Weaker-than-expected second quarter earnings at oil major Shell (RDSB) pushes the UK’s blue chip index into the red in early trading amid a deluge of corporate updates on Thursday.
Shares in Shell, which make up close to 10% of the entire FTSE 100 index, trade 3.2% lower at £20.37 and the index trades 0.2% lower at 6,740.
Shell’s earnings are down 72% on an underlying basis in the second quarter at $1 billion (£763 million), versus analyst expectations in excess of $2 billion.
Results in the first half of 2016 were always expected to be scrappy after its acquisition of BG Group, which completed in the period.
Lloyds, the UK’s largest retail bank, is also making headlines as it announces £400 million of cost savings in reaction to a more uncertain economic environment.
Underlying earnings declined 5% to £4.2 billion in the first six months of 2016.
‘While the business will remain highly capital generative, it is possible that this capital generation may be somewhat lower in future years than previously guided,’ said chief executive Antonio Horta-Osario.
‘We will formally update guidance when we have a clearer view of likely outcomes.’
Shares in Lloyds trade 4% lower at 54p.
Analysts expect full year earnings per share to hit 25p in the year to 31 December 2016. Rolls delivered 4.2p in the six months to 31 June.
Another riser is miner Anglo American (AAL), which advances 4.4% to 834.6p on pre-tax losses falling 81% to $364 million in the six months to 30 June. The company generated $1.1 billion of free cash flow and is on track to reduce net debt to below $10 billion in 2016.
Broadcaster Sky (SKY) rises 4.8% to 930.5p on operating profits improving 12% to £1.5 billion on a 7% rise in revenue during the half year to 30 June. A strong performance across the group and moving into new segments takes the credit.
CEO Ivan Menezes flags improvements in the performance of Diageo’s scotch and beer portfolios and the return to growth of the US spirits business. He says the drinks giant is primed to deliver a stronger performance in the current year, during which operating profits should receive a £370 million currency boost.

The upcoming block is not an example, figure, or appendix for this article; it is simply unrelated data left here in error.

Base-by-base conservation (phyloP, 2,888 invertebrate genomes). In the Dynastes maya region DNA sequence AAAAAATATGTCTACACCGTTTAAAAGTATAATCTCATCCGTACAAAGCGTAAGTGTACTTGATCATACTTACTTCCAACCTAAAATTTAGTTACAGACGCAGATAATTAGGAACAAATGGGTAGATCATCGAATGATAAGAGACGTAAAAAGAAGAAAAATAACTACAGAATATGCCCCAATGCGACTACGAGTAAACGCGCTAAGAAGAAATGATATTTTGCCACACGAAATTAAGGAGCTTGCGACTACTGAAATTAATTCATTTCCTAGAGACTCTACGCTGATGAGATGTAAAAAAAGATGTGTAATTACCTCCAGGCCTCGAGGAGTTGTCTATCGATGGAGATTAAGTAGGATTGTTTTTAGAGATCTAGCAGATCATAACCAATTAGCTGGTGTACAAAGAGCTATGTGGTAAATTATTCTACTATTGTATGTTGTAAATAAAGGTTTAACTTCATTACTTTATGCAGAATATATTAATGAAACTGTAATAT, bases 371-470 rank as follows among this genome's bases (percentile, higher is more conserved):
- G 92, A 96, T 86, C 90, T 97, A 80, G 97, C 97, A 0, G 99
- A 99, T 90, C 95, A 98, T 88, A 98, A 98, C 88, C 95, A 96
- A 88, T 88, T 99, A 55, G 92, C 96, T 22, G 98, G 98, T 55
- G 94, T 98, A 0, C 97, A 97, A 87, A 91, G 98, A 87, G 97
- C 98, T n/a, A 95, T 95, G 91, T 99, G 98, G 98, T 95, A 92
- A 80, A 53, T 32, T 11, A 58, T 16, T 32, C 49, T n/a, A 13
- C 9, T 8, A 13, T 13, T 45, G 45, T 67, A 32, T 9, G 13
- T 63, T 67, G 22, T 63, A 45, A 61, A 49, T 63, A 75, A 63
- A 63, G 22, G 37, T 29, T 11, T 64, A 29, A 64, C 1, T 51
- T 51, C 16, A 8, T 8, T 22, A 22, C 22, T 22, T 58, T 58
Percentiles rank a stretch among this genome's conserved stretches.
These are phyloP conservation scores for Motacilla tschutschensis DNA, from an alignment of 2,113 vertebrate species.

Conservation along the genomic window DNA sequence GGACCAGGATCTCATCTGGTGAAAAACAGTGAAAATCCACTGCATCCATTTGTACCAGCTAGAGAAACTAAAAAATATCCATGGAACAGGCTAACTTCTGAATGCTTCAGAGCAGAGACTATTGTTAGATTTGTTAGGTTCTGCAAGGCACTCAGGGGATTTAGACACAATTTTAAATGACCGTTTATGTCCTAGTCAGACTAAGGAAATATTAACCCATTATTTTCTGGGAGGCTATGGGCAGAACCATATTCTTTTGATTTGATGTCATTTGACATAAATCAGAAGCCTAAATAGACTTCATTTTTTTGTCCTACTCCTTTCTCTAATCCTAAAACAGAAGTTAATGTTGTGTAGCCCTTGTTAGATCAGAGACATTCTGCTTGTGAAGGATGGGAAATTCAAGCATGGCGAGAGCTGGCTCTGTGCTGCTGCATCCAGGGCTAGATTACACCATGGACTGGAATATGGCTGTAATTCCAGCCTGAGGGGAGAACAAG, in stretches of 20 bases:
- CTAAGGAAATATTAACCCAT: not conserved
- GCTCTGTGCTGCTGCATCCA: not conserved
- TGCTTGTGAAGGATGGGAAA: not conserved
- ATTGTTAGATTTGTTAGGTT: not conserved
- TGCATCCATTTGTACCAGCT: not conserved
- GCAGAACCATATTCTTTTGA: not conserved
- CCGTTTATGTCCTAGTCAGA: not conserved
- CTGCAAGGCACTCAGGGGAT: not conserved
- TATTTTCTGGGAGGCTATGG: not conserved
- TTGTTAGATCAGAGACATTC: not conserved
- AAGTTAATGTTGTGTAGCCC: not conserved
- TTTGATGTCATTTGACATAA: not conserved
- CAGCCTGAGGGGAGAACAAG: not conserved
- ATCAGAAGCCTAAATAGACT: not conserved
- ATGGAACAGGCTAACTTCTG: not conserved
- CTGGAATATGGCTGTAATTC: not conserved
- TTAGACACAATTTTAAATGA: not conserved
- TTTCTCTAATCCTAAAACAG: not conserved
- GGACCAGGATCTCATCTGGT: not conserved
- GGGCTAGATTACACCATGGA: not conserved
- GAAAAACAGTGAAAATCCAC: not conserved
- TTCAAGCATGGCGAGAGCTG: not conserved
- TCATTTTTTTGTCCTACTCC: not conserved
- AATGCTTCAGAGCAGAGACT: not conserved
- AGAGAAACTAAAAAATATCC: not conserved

Artificial knee-maker and wound care specialist Smith & Nephew (SN.) moves in the other direction, cheapening 5% to £12.35. Falling demand in China and the Gulf sees first half profits slip 3% to $483 million.
Rival JD Sports Fashion (JD.) jumps 21p to £12.57 as the sports, fashion and outdoor brands star says it is positioned to deliver pre-tax profits in the upper half of the £170 million-to-£190 million range, strong trading trends having continued throughout the first half of the financial year to January 2017.
Just Eat (JE.) surges ahead 9.3% to 529p on a strong set of half year results and upgraded earnings guidance for the full year on a mix of trading and currency benefits. International markets are really taking off for the food ordering platform.
Electronics distributor Premier Farnell (PFL) surges 17% to 193p as it receives a 185p counter-offer from industry giant Avnet (AVT:NYSE). Premier was already the subject of a 165p a share cash offer from Datwyler in June.
Film studio Pinewood (PWS:AIM) falls 4.3% to 555p as a proposed takeover is less than the market expected. Venus Grafton has indicated it will pay 560p per share. The board says it would recommend shareholders accept that price should a formal offer be made.
Women’s value fashion retailer Bonmarche (BON) cheapens 4.7% to 111p on a poor first quarter update. Like-for-like sales were down 8.1% over the 13 weeks to 25 June as poor weather clobbered summer clothing sales. Soon-to-depart CEO Beth Butterwick bravely leaves full-year guidance unchanged 'on the assumption that trading conditions normalise through the autumn season.'
Disclosure: A contributor to this story owns shares in BAE Systems, British American Tobacco and Lloyds Banking Group